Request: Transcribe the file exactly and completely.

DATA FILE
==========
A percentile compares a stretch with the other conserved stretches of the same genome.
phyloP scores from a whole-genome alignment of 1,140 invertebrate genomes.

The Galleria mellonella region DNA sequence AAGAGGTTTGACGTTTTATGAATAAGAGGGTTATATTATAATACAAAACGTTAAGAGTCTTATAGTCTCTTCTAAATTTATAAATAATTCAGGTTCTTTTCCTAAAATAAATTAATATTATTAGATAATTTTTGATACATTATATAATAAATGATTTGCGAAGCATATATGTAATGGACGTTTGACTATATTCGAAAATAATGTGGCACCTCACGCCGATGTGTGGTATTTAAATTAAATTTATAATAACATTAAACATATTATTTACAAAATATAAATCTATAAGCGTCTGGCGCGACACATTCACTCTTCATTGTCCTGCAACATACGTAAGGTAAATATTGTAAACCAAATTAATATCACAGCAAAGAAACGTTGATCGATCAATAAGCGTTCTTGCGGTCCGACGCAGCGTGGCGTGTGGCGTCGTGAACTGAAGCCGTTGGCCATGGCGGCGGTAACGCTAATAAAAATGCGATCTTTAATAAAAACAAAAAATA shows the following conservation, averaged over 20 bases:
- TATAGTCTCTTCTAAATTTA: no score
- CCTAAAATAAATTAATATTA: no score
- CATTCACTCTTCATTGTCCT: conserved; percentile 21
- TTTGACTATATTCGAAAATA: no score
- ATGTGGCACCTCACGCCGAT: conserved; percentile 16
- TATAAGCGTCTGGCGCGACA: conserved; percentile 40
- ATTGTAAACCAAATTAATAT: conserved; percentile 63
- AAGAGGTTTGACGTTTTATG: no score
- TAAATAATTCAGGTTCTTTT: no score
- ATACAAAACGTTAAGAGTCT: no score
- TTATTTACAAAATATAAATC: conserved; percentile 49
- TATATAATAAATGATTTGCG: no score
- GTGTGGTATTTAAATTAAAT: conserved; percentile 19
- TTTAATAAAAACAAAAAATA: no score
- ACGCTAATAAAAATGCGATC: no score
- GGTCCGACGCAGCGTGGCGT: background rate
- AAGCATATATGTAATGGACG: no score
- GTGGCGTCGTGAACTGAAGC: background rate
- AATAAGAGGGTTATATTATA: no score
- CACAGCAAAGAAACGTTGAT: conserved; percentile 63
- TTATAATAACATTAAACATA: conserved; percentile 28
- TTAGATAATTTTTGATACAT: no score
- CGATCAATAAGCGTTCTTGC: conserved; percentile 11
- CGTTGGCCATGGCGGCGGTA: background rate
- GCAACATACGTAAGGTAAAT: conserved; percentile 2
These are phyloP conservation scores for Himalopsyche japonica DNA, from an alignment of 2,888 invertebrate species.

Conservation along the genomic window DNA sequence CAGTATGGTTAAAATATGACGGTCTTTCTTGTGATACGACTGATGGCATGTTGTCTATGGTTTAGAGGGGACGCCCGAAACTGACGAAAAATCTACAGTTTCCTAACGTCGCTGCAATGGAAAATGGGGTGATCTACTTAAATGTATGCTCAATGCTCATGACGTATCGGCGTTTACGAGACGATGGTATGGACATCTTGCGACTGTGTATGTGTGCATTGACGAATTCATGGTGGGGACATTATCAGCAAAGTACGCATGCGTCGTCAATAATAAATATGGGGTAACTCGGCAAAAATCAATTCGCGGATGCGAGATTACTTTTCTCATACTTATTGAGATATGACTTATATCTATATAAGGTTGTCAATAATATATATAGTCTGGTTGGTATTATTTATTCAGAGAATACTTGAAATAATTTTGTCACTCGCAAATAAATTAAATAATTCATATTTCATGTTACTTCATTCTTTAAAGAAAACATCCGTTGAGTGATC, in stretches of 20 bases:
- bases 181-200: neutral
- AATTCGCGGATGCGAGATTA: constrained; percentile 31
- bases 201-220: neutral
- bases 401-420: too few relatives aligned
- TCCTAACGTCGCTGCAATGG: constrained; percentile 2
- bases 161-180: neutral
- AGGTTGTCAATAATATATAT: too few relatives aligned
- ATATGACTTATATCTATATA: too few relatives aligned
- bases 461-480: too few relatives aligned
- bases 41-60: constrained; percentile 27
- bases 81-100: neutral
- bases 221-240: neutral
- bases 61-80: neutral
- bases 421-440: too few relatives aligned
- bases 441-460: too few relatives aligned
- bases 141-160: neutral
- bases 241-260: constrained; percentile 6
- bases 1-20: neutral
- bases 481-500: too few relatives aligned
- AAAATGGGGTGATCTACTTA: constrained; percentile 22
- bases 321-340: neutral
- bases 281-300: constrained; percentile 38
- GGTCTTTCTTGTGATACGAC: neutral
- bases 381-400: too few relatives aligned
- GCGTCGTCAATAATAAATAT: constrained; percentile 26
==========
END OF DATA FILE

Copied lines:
A percentile compares a stretch with the other conserved stretches of the same genome.
phyloP scores from a whole-genome alignment of 1,140 invertebrate genomes.

The Galleria mellonella region DNA sequence AAGAGGTTTGACGTTTTATGAATAAGAGGGTTATATTATAATACAAAACGTTAAGAGTCTTATAGTCTCTTCTAAATTTATAAATAATTCAGGTTCTTTTCCTAAAATAAATTAATATTATTAGATAATTTTTGATACATTATATAATAAATGATTTGCGAAGCATATATGTAATGGACGTTTGACTATATTCGAAAATAATGTGGCACCTCACGCCGATGTGTGGTATTTAAATTAAATTTATAATAACATTAAACATATTATTTACAAAATATAAATCTATAAGCGTCTGGCGCGACACATTCACTCTTCATTGTCCTGCAACATACGTAAGGTAAATATTGTAAACCAAATTAATATCACAGCAAAGAAACGTTGATCGATCAATAAGCGTTCTTGCGGTCCGACGCAGCGTGGCGTGTGGCGTCGTGAACTGAAGCCGTTGGCCATGGCGGCGGTAACGCTAATAAAAATGCGATCTTTAATAAAAACAAAAAATA shows the following conservation, averaged over 20 bases:
- TATAGTCTCTTCTAAATTTA: no score
- CCTAAAATAAATTAATATTA: no score
- CATTCACTCTTCATTGTCCT: conserved; percentile 21
- TTTGACTATATTCGAAAATA: no score
- ATGTGGCACCTCACGCCGAT: conserved; percentile 16
- TATAAGCGTCTGGCGCGACA: conserved; percentile 40
- ATTGTAAACCAAATTAATAT: conserved; percentile 63
- AAGAGGTTTGACGTTTTATG: no score
- TAAATAATTCAGGTTCTTTT: no score
- ATACAAAACGTTAAGAGTCT: no score
- TTATTTACAAAATATAAATC: conserved; percentile 49
- TATATAATAAATGATTTGCG: no score
- GTGTGGTATTTAAATTAAAT: conserved; percentile 19
- TTTAATAAAAACAAAAAATA: no score
- ACGCTAATAAAAATGCGATC: no score
- GGTCCGACGCAGCGTGGCGT: background rate
- AAGCATATATGTAATGGACG: no score
- GTGGCGTCGTGAACTGAAGC: background rate
- AATAAGAGGGTTATATTATA: no score
- CACAGCAAAGAAACGTTGAT: conserved; percentile 63
- TTATAATAACATTAAACATA: conserved; percentile 28
- TTAGATAATTTTTGATACAT: no score
- CGATCAATAAGCGTTCTTGC: conserved; percentile 11
- CGTTGGCCATGGCGGCGGTA: background rate
- GCAACATACGTAAGGTAAAT: conserved; percentile 2
These are phyloP conservation scores for Himalopsyche japonica DNA, from an alignment of 2,888 invertebrate species.

Conservation along the genomic window DNA sequence CAGTATGGTTAAAATATGACGGTCTTTCTTGTGATACGACTGATGGCATGTTGTCTATGGTTTAGAGGGGACGCCCGAAACTGACGAAAAATCTACAGTTTCCTAACGTCGCTGCAATGGAAAATGGGGTGATCTACTTAAATGTATGCTCAATGCTCATGACGTATCGGCGTTTACGAGACGATGGTATGGACATCTTGCGACTGTGTATGTGTGCATTGACGAATTCATGGTGGGGACATTATCAGCAAAGTACGCATGCGTCGTCAATAATAAATATGGGGTAACTCGGCAAAAATCAATTCGCGGATGCGAGATTACTTTTCTCATACTTATTGAGATATGACTTATATCTATATAAGGTTGTCAATAATATATATAGTCTGGTTGGTATTATTTATTCAGAGAATACTTGAAATAATTTTGTCACTCGCAAATAAATTAAATAATTCATATTTCATGTTACTTCATTCTTTAAAGAAAACATCCGTTGAGTGATC, in stretches of 20 bases:
- bases 181-200: neutral
- AATTCGCGGATGCGAGATTA: constrained; percentile 31
- bases 201-220: neutral
- bases 401-420: too few relatives aligned
- TCCTAACGTCGCTGCAATGG: constrained; percentile 2
- bases 161-180: neutral
- AGGTTGTCAATAATATATAT: too few relatives aligned
- ATATGACTTATATCTATATA: too few relatives aligned
- bases 461-480: too few relatives aligned
- bases 41-60: constrained; percentile 27
- bases 81-100: neutral
- bases 221-240: neutral
- bases 61-80: neutral
- bases 421-440: too few relatives aligned
- bases 441-460: too few relatives aligned
- bases 141-160: neutral
- bases 241-260: constrained; percentile 6
- bases 1-20: neutral
- bases 481-500: too few relatives aligned
- AAAATGGGGTGATCTACTTA: constrained; percentile 22
- bases 321-340: neutral
- bases 281-300: constrained; percentile 38
- GGTCTTTCTTGTGATACGAC: neutral
- bases 381-400: too few relatives aligned
- GCGTCGTCAATAATAAATAT: constrained; percentile 26